A systematic review and meta-analysis of randomized controlled trials on the effects of oats and oat processing on postprandial blood glucose and insulin responses
Musa-Veloso, K., Noori, D., Venditti, C., Poon, T., . . . Chu, Y. (2021). A systematic review and meta-analysis of randomized controlled trials on the effects of oats and oat processing on postprandial blood glucose and insulin responses. The Journal of Nutrition, 151(2), 341-351. doi:10.1093/jn/nxaa349
Oats are a whole grain cereal with potentially favorable effects on the postprandial glycemic response; however, the effects of oat processing on these glycemic benefits are not well understood.
The study objective was to determine the effects of differently processed oats on the postprandial blood glucose and insulin responses relative to refined grains.
Eleven electronic databases were systematically searched to identify studies published up to and including May 2019. Randomized controlled trials comparing the postprandial blood glucose and insulin responses to oats compared with any refined grain were included, so long as the available carbohydrate content of the test meals was similar. Pooled effect sizes were computed using the difference in incremental area under the curves for blood glucose and insulin following the consumption of oats compared with the refined grain control.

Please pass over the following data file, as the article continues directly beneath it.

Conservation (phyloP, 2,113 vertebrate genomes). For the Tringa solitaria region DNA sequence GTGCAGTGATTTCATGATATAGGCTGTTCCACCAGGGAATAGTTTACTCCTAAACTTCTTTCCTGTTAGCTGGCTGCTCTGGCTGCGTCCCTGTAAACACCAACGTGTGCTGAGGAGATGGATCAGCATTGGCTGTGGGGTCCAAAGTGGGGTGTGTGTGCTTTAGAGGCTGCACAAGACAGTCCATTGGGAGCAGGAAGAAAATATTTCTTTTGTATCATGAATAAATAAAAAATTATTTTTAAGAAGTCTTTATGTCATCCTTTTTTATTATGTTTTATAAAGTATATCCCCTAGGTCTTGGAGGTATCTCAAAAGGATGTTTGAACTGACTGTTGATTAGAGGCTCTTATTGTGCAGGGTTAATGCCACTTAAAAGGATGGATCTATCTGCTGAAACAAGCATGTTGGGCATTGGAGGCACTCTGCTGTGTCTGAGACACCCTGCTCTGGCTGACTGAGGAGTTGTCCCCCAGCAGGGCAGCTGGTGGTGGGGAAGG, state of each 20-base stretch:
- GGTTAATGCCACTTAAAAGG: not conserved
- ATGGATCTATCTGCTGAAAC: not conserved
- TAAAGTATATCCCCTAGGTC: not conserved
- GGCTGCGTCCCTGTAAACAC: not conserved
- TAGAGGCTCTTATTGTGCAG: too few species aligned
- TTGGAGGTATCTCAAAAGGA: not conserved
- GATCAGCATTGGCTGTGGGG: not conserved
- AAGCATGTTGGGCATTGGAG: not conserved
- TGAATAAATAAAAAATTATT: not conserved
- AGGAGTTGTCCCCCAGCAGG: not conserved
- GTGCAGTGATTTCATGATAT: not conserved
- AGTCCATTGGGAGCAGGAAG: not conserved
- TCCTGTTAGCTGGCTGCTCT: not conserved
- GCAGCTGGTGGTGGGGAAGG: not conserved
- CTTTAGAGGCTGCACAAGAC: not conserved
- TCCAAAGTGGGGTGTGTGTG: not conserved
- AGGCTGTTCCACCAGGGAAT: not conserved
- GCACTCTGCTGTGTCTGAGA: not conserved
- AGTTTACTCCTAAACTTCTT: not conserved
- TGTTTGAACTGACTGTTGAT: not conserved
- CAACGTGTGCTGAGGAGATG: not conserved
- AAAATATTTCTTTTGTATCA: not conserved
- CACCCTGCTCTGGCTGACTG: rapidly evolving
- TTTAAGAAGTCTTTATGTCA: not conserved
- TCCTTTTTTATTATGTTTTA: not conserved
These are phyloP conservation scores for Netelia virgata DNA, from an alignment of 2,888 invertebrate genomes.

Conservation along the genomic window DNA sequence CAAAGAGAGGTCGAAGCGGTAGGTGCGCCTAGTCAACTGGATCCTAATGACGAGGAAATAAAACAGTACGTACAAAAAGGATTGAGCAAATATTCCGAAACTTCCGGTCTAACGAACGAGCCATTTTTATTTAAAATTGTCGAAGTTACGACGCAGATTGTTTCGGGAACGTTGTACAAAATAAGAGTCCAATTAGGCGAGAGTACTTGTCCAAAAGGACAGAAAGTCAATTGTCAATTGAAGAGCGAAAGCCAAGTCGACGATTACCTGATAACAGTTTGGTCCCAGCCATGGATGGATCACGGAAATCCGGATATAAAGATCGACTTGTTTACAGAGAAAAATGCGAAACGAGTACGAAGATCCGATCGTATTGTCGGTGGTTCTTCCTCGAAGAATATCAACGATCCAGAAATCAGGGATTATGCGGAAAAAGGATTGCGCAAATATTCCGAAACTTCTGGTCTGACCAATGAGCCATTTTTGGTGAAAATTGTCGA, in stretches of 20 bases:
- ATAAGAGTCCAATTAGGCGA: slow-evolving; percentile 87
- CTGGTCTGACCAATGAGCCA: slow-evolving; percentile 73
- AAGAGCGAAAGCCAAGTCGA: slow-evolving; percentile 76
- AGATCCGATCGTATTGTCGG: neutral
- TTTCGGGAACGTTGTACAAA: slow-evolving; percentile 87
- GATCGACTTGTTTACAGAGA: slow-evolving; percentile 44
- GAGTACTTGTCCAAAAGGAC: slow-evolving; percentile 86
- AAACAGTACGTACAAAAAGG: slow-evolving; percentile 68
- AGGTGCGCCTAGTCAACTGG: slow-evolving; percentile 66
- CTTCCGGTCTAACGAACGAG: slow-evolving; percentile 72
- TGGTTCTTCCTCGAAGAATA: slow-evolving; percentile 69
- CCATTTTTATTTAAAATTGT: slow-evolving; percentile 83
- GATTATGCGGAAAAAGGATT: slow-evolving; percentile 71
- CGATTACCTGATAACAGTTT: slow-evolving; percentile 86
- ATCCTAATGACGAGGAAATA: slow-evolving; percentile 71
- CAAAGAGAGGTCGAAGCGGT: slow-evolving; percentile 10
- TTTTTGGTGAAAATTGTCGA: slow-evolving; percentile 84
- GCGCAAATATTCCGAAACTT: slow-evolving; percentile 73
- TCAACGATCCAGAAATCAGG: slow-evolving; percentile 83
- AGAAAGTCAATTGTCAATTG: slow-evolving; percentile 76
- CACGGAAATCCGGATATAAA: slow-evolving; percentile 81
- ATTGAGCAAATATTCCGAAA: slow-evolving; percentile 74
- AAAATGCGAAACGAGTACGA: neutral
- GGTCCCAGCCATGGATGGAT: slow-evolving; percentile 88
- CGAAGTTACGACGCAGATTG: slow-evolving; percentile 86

Ten publications were included, with intact oat kernels studied in 3 comparisons, thick oat flakes (>0.6 mm) in 7 comparisons, and thin/quick/instant oat flakes (≤0.6 mm) in 6 comparisons. Compared with the consumption of the refined grain control, the consumption of intact oat kernels was associated with significant reductions in postprandial blood glucose (−45.5 mmol x min/L; 95% CI: −80.1, −10.9 mmol x min/L; P = 0.010) and insulin (−4.5 nmol x min/L; 95% CI: −7.1, −1.8 nmol x min/L; P = 0.001) responses; the consumption of thick oat flakes was associated with significant reductions in postprandial blood glucose (−30.6 mmol x min/L; 95% CI: −40.4, −20.9 mmol x min/L; P < 0.001) and insulin (−3.9 nmol x min/L; 95% CI: −5.3, −2.5 nmol x min/L; P < 0.001) responses; but, the consumption of thin/quick/instant oat flakes was not associated with any effects on the postprandial blood glucose and insulin responses.
A disruption in the structural integrity of the oat kernel is likely associated with a loss in the glycemic benefits of oats.